Enjoying Braves tenure, Kemp comes through

Veteran outfielder's go-ahead two-run double first big hit with new club

Enjoying Braves tenure, Kemp comes through

PHOENIX -- Matt Kemp might never again be the MVP-caliber player he was just a few years ago with the Dodgers, but as he continues to acquaint himself to a new environment, the veteran outfielder has allowed the Braves to remain confident they were wise to gamble on his remaining capabilities.

After the Braves stranded runners at a frustratingly alarming pace through the first seven innings at Chase Field on Tuesday night, Kemp delivered the decisive bases-clearing double with two outs in the eighth in a 7-4 win over the D-backs.

"Those are the situations you want to be in," Kemp said. "I'd rather hit with runners on base than with no runners on base. To get in those situations, they don't always work out the way you want, but that's one of the reasons we play baseball, that challenge to get those big hits and put your team on top."

On the way to winning for just the third time in their past 13 games, the Braves stranded eight runners through three innings and 10 through seven innings. Kemp had just four hits in his past 22 at-bats with runners in scoring position when he strolled to the plate with the bases loaded and two outs in the eighth.

Kemp's sacrifice fly

But none of this mattered when Kemp laced Jake Barrett's 1-1 fastball down the right-field line. The two-run double capped a productive evening for the outfielder, who has batted .269/.344/.436 over 21 games with the Braves.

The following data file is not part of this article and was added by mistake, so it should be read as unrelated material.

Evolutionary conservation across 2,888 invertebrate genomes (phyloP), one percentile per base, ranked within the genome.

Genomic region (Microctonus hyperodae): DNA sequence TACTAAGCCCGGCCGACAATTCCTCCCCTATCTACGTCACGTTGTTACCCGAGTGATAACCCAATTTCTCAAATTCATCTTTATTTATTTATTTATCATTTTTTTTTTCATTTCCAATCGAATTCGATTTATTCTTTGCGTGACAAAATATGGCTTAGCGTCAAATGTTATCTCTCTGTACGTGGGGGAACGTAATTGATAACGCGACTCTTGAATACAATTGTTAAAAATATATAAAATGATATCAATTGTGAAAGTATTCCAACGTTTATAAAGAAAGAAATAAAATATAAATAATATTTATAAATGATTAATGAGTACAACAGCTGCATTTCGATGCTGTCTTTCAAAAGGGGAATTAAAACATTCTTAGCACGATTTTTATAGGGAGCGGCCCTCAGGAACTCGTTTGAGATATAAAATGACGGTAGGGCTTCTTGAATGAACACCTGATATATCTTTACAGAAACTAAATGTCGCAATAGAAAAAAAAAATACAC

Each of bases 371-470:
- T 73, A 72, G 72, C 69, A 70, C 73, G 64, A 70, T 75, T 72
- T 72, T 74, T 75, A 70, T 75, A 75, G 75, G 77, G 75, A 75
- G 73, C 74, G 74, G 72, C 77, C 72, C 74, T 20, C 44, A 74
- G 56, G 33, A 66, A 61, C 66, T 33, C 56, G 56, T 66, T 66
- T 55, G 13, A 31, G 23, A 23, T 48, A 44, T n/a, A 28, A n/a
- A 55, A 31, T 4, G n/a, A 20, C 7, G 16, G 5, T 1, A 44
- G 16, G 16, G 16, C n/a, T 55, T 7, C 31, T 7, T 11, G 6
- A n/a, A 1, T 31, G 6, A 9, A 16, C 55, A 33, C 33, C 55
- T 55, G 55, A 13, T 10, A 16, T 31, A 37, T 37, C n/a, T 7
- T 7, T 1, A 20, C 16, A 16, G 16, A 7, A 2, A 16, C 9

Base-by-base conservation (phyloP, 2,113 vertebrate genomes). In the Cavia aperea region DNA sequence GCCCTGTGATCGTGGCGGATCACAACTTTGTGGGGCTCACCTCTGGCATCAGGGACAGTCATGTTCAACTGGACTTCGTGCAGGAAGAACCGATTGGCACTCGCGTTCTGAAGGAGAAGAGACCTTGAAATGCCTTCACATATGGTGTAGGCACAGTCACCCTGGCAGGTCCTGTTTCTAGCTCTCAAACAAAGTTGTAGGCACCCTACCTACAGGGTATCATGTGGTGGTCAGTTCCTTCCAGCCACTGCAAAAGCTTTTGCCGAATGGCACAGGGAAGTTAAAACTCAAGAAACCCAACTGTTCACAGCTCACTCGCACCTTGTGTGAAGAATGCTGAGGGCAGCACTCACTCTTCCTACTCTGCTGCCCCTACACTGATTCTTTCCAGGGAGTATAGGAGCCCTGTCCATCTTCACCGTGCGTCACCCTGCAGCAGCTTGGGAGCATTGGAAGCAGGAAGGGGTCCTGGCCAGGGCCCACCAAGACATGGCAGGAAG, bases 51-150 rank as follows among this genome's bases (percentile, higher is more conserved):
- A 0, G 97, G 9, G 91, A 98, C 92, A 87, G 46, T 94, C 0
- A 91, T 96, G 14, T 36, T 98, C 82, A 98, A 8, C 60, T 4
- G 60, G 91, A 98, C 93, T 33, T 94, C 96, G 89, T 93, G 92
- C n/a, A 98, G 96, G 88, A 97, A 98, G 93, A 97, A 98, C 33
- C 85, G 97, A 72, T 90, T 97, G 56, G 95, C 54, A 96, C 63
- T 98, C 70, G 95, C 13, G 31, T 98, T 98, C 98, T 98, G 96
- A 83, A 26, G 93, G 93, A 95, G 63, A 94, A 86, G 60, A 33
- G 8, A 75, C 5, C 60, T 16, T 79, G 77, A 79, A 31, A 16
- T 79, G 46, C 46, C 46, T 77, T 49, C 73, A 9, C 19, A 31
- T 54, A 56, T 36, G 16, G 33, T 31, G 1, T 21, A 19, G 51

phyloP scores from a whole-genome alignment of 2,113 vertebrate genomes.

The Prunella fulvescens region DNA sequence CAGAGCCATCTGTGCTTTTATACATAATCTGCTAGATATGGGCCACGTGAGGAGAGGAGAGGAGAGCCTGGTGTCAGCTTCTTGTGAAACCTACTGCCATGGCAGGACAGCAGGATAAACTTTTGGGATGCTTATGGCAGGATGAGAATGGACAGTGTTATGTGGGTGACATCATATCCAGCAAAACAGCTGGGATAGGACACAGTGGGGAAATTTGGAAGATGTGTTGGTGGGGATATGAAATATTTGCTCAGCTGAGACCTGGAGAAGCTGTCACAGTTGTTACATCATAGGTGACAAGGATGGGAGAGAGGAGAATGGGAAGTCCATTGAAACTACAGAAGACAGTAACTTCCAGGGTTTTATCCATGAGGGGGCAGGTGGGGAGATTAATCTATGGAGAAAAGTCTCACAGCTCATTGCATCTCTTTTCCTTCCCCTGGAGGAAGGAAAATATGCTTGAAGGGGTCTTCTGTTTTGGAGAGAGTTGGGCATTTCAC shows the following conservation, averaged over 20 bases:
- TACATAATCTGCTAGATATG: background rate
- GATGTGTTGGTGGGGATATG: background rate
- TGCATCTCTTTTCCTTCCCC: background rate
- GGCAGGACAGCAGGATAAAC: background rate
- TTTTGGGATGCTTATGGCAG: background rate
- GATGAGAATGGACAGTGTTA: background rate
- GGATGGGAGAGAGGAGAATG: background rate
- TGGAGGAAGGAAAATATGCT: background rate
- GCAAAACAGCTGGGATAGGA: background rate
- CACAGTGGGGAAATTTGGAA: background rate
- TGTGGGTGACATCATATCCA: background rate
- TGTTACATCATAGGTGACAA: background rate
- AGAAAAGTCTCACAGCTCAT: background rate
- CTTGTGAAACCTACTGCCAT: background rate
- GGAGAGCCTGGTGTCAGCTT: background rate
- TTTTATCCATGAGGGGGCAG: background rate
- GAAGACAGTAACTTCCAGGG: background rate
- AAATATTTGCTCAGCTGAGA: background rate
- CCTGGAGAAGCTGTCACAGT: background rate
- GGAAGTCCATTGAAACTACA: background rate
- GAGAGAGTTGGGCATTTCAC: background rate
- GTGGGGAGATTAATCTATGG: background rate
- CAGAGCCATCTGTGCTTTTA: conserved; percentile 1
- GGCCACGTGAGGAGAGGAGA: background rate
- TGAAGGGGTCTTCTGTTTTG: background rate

"The situation doesn't seem to faze [Kemp]," Braves manager Brian Snitker said. "He's been there and done that. He's an RBI guy. That's an understatement to say that [hit] was huge."

Just 31 and in the midst of his seventh 20-homer season, Kemp finds himself constantly trying to quiet his doubters. The Padres' intense desire to rid themselves of Kemp's contract led them to send him to the Braves in exchange for Hector Olivera, who was released before playing a game in the organization.

The Braves did not want any part of Olivera after he returned from his domestic violence suspension and were willing to spend an additional $8.5 million over each of the next three years on Kemp, who has certainly proved he still has value as he has tallied 25 home runs and compiled a .776 OPS.

Kemp did not appreciate Atlanta general manager John Coppolella's choice to publicly address concerns about the outfielder's current weight earlier this week. But at the same time, he has repeatedly said he is looking forward to the chance to better himself while living out his childhood dream to play for the Braves.

"The guys here are good," Kemp said. "They treat me well. We're having as much fun here as we can in the situation we are in. We want to play good baseball and finish the season strong to go into next season. Where we are in the standings and the way we've been playing, we know we can play better."

Mark Bowman has covered the Braves for MLB.com since 2001. This story was not subject to the approval of Major League Baseball or its clubs.